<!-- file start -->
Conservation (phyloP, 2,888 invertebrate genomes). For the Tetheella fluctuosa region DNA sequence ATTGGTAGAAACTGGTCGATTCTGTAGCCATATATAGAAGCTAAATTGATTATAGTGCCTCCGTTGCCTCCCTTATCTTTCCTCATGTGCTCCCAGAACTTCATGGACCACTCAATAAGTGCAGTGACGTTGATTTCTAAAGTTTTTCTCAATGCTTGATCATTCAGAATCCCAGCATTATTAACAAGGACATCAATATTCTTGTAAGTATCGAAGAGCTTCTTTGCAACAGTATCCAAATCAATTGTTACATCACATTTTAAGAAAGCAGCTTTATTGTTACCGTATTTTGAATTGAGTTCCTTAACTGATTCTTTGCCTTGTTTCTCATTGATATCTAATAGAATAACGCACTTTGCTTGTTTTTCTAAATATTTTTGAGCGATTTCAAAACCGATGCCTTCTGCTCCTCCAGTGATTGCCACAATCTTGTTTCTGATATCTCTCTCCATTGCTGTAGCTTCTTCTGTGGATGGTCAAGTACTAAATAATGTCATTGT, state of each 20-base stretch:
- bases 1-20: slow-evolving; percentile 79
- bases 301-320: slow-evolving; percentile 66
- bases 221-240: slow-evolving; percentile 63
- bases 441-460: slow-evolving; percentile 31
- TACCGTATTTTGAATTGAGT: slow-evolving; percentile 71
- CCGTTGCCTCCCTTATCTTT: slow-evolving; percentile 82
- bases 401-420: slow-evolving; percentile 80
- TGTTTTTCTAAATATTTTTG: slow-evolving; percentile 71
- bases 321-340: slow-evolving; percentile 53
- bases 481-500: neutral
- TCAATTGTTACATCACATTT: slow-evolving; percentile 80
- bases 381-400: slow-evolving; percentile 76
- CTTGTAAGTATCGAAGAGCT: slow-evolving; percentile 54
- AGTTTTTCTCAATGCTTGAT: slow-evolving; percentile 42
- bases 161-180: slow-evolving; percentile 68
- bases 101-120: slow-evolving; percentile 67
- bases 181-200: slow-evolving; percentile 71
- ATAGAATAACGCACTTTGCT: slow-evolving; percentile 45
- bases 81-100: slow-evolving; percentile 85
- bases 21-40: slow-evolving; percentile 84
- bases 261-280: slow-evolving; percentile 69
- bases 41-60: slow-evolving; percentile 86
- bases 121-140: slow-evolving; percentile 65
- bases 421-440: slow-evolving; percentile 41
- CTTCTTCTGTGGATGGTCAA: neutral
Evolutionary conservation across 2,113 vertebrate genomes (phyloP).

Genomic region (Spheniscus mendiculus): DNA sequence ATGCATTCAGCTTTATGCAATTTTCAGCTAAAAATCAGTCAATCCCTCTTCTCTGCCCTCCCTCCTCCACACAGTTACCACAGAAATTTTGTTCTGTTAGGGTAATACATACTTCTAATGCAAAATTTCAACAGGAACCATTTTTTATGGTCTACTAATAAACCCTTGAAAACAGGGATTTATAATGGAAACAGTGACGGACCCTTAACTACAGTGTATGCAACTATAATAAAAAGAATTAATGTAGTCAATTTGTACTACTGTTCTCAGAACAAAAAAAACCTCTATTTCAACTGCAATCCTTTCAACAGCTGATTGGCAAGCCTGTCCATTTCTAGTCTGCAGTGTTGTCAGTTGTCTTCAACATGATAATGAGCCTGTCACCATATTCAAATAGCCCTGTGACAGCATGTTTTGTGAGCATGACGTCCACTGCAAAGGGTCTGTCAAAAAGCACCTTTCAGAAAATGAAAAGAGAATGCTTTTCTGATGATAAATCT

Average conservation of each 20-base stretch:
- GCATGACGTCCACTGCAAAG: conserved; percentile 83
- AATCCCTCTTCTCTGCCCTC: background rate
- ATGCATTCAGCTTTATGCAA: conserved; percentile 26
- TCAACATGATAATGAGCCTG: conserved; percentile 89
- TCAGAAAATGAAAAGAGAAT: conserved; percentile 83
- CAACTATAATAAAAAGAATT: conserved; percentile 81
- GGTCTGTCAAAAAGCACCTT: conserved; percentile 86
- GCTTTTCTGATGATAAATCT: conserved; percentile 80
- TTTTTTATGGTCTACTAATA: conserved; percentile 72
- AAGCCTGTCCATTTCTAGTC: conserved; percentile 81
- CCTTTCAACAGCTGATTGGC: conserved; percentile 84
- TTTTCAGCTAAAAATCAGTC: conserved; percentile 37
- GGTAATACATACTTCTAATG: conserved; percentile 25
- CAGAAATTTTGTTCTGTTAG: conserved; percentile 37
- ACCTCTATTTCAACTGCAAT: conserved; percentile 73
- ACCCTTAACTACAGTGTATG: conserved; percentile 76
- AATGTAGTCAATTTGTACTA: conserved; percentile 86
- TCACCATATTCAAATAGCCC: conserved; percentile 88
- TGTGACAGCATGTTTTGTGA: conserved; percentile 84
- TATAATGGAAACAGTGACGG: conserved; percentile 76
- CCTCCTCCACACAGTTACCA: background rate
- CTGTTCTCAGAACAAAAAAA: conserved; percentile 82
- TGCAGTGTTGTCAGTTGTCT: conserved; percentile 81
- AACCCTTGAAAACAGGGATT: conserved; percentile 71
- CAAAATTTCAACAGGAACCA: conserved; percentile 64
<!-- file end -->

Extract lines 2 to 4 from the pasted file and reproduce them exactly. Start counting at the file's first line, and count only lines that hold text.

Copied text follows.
- bases 1-20: slow-evolving; percentile 79
- bases 301-320: slow-evolving; percentile 66
- bases 221-240: slow-evolving; percentile 63